When it comes to physical performance, there are several ways that your activities can impact the quality and speed of your recovery. The exhaustion and soreness that follows an intense workout session is necessary, but it doesn’t have to be as grueling as you think. Passive and active recovery are the two recovery types. To get the most out of your workout, you should integrate both. In this guide, we will address the question “what is passive recovery,” and we’ll talk about its techniques and benefits.
What Is Passive Recovery?
Passive recovery is a recovery type that entails resting for a considerable period after strenuous exercise or physical activity. It means putting your feet up and saying no to anything that’d put further strain on your muscles and joints. During passive recovery, your body is allowed total, undisturbed rest to repair muscle damage.
Passive recovery includes getting enough sleep, eating well, and using physiotherapeutic techniques like massages, foam rolling, sauna sessions, hot and cold showers, and relaxation exercises.
Passive recuperation is a must for athletes who are sick, wounded or simply need a physical and mental break. Top athletes excel at learning to rest since it lets them get the most out of their high-intensity training days.
Passive Recovery Techniques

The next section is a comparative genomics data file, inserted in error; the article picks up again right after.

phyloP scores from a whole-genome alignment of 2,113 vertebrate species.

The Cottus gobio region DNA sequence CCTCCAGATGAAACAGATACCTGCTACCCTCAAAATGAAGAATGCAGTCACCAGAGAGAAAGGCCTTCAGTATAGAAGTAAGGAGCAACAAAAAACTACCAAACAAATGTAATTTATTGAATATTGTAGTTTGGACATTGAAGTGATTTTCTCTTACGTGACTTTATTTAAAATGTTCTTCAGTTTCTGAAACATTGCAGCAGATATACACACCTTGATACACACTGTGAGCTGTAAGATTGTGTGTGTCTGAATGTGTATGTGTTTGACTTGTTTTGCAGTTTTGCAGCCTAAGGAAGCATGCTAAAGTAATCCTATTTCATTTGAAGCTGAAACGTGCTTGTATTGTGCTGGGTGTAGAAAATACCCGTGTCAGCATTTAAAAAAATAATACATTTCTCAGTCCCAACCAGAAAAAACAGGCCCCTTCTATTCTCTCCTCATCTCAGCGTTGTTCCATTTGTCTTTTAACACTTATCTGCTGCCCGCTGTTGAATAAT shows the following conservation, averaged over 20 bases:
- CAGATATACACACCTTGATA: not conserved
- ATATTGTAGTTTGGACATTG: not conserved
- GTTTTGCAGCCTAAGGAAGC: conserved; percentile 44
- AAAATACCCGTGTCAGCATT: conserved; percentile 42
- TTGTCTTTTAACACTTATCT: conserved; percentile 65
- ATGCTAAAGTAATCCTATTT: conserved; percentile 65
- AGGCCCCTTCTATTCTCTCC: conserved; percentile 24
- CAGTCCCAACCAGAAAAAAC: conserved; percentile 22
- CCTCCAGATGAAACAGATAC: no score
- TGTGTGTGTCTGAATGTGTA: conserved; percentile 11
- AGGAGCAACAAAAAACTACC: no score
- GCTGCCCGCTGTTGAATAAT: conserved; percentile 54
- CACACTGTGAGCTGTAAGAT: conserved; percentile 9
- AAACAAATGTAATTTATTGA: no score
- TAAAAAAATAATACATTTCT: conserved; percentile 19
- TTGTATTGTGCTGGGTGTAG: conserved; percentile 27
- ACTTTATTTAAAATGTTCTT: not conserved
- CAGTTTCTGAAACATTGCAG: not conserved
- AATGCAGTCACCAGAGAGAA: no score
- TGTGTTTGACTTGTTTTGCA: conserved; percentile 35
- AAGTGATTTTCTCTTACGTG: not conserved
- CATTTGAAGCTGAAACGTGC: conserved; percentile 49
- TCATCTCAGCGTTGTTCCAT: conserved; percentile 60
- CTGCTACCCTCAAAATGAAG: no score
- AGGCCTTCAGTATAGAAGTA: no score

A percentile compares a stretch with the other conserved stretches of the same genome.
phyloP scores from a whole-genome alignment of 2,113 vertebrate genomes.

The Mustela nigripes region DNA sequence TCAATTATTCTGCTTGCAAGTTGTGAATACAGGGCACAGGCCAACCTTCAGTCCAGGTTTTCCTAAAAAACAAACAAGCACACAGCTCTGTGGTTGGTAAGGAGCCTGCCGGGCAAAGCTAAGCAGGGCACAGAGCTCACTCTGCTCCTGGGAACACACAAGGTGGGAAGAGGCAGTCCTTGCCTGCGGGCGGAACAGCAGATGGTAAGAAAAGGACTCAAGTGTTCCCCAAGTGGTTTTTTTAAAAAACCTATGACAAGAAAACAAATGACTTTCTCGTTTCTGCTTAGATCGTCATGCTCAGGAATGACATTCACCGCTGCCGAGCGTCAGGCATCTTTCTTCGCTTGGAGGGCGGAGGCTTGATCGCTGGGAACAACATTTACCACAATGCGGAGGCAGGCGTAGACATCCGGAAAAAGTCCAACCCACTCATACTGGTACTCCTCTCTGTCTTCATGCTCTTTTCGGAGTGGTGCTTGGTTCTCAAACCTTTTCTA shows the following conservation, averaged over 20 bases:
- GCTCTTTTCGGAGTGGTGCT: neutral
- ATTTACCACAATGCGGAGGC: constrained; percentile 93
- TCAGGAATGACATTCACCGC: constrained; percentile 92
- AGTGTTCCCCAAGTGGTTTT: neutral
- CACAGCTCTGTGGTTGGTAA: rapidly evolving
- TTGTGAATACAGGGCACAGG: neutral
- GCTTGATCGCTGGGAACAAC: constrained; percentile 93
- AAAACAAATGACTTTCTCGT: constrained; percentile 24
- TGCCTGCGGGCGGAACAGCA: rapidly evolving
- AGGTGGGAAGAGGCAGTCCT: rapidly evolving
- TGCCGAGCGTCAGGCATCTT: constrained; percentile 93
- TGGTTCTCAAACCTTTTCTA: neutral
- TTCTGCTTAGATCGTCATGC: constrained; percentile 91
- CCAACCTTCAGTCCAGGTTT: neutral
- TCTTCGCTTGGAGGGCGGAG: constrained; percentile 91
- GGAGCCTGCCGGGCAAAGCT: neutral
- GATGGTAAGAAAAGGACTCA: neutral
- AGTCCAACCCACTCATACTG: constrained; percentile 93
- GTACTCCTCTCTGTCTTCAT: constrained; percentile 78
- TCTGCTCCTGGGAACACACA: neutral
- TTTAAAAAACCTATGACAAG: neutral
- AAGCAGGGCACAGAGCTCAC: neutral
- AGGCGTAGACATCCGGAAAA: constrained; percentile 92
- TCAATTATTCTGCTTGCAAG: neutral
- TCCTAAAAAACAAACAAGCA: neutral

The passive recovery periods emphasize quiet and inactivity. Follow these techniques to get the most out of your recovery routine:
Floatation tanks are an excellent method to relax and regain muscular power. These “tanks” are black capsules filled with warm water that allows you to recover by floating.
Each pod is housed in its room, loaded with dressing and showering facilities, and you enjoy the entire experience in complete privacy. These timed sessions give you an opportunity to rest your muscles in a warm and relaxing environment.
Muscle tightness and discomfort are almost a certainty after a hard workout, and a post-workout massage can help you recover. Overworked muscles create lactic acid, which causes swelling and soreness.
Massage guns increase blood flow to these muscles, decrease muscle lactate levels, boost mood, reduce anxiety and heal sore muscles. A lot of athletes turn to a massage gun after a workout; some even use it during a break in the game.
Sleep is one of the simplest passive recovery methods. Make sure you get enough sleep after a workout; your muscles will recover and energize. Eight hours of sleep per day is the standard and should be adhered to as much as possible.
While we’ve talked about how much sleep you get, the kind of sleep you get is equally important. Maintain a uniform sleep routine: go to sleep and wake up at the same time, day in and day out. This will help set your biological cycle straight.
You’ll also want to keep electronics away from your bedside table and avoid heavy meals for at least two hours before bedtime.
Hydration’s contribution to your overall physical performance and recovery cannot be overstated. Water consumption is vital for health, energy levels, performance and passive recovery.
You should be aware of your hydration status, especially on training days. Other parameters such as exercise level, sweat rate and ambient temperature will determine your specific water demands. Start with 0.04 liters per kg of body weight and modify it as required.
Migun Massage is another excellent way to practice passive recovery. This uses heating components to relieve muscular tension, such as an infrared sauna. You’ll have to lie down on a specially built bed that is fitted to your body’s form.